This much risotto rice should need about 4-5 cups of liquid total (including the wine) to come together, so start tasting the rice at the 3rd cup. If it is almost there – firm in the center but translucent on the outside, and fully surrounded with a creamy sauce – add one more cup of broth, stir well, and taste one more time for salt. (If not, you have old rice and you’ll need to go one more cup and let it cook away.)

7 Now add in the shrimp, the parsley, and the remaining tablespoon of butter. Stir constantly until this last cup of broth is about half gone: Remember you want this risotto to be loose and creamy.

Right before you serve, add in the lemon zest and serve at once. Best served with bowls and spoons rather than plates and forks.

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Links:

Risotto with shrimp and asparagus from Lydia of The Perfect Pantry

Coconut shrimp risotto from Framed Cooks

Shrimp risotto with sweet peas and leeks from Little Spatula

Elise Bauer

Elise Bauer is the founder of Simply Recipes. Elise launched Simply Recipes in 2003 as a way to keep track of her family's recipes, and along the way grew it into one of the most popular cooking websites in the world. Elise is dedicated to helping home cooks be successful in the kitchen. Elise is a graduate of Stanford University, and lives in Sacramento, California.

More from Elise

15 Comments / Reviews

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Did you make it? Rate it!

  1. Diane O'Donnell

    I was wondering about getting nutritional info on these recipes. Is that possible?

    Show Replies (1)
  2. Plant Man

    First of all, this is, bar none, my favorite place to seek out new recipes to add to my repertoire! My friends and neighbors are very thankful to you!

    We love making risotto and I was looking for something special to make this last Valentine’s Day, which is also my husband’s birthday. I was going to make this with shrimp but when I got to Costco, they had these huge lobster parts. I bought an arm with a giant claw. It weighed four pounds! I used the lobster shell, with all its luscious fat, and some of the shrimp shells I freeze from other meals to make a quick fish stock by simmering for thirty minutes. I add a splash of dry white wine to help extract the flavors and nutrients.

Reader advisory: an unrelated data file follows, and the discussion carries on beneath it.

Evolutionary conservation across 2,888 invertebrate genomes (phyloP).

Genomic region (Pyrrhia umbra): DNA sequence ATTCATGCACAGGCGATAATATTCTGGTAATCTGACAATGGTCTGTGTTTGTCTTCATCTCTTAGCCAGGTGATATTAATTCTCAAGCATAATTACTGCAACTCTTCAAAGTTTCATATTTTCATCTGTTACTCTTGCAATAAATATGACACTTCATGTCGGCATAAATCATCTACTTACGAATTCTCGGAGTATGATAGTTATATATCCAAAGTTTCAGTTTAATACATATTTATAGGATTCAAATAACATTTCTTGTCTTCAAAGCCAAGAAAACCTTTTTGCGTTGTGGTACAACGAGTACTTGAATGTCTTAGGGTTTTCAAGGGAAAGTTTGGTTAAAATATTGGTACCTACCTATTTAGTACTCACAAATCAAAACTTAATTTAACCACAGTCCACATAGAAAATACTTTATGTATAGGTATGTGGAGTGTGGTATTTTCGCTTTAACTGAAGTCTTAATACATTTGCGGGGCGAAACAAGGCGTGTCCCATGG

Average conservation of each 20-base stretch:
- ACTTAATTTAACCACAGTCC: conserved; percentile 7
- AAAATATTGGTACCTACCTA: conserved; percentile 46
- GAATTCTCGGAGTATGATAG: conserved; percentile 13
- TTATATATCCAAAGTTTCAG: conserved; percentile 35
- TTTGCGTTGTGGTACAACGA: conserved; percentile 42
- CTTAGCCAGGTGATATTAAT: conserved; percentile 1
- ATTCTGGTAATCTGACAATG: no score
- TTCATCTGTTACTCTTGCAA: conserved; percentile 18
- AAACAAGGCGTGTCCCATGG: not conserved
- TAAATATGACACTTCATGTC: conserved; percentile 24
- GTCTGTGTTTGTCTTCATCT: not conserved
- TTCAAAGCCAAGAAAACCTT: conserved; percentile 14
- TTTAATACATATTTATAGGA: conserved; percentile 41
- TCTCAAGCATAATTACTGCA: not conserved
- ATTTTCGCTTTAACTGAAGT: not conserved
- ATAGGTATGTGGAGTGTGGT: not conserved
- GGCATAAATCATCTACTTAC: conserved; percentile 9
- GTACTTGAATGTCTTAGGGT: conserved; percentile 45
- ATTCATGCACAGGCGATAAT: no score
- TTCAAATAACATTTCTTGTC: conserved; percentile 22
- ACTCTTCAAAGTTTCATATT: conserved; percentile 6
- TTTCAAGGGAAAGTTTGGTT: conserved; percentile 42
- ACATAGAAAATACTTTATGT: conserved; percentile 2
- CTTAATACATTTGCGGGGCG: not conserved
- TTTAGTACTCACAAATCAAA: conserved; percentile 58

I followed the rest of the recipe as directed. Besides adding some Red Boat fish sauce and slivered frozen artichoke hearts near the end when adding the chunks of precooked claw meat. This is by far the best risotto I’ve ever had or made! So creamy, succulent with risotto’s ability to amplify the flavors of whatever your main ingredients are. Lobster has never tasted so good!

    The next night, I also tried a twist I’ve been wanting to do. Reheating risotto is always been a bit of a let down compared to when its freshly made. Basically a glob of uniform starch. So I melted butter to foaming in my skillet. I made hamburger-sized patties of risotto and breaded them with panko and shredded Parmesan cheese. I sautéed them until caramelized , carefully flipping to do the same to the other side. The browning and breading brought a new depth of flavor and texture that paired well with a Caesar salad. Delicious. The best way I have found to use leftover risotto yet. Thanks so much, Elise!

    xxxxxyyyyy

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  3. Anna

    I found this recipe many months back when I was about to cook my very first risotto. I absolutely loved the effect and obviously cooked it many times since then. It’s my new comfort food. Thank you! <3 Btw, if you realize you've run out of parsley, changing the liquid proportions (less broth and more wine) can partially make up for it.

  4. Mary Doran

    I found this recipe rather bland.

  5. Ashley R.

    Made this a couple nights ago and I was very impressed with myself. :-) Can’t wait to try the asparagus risotto. A new fave.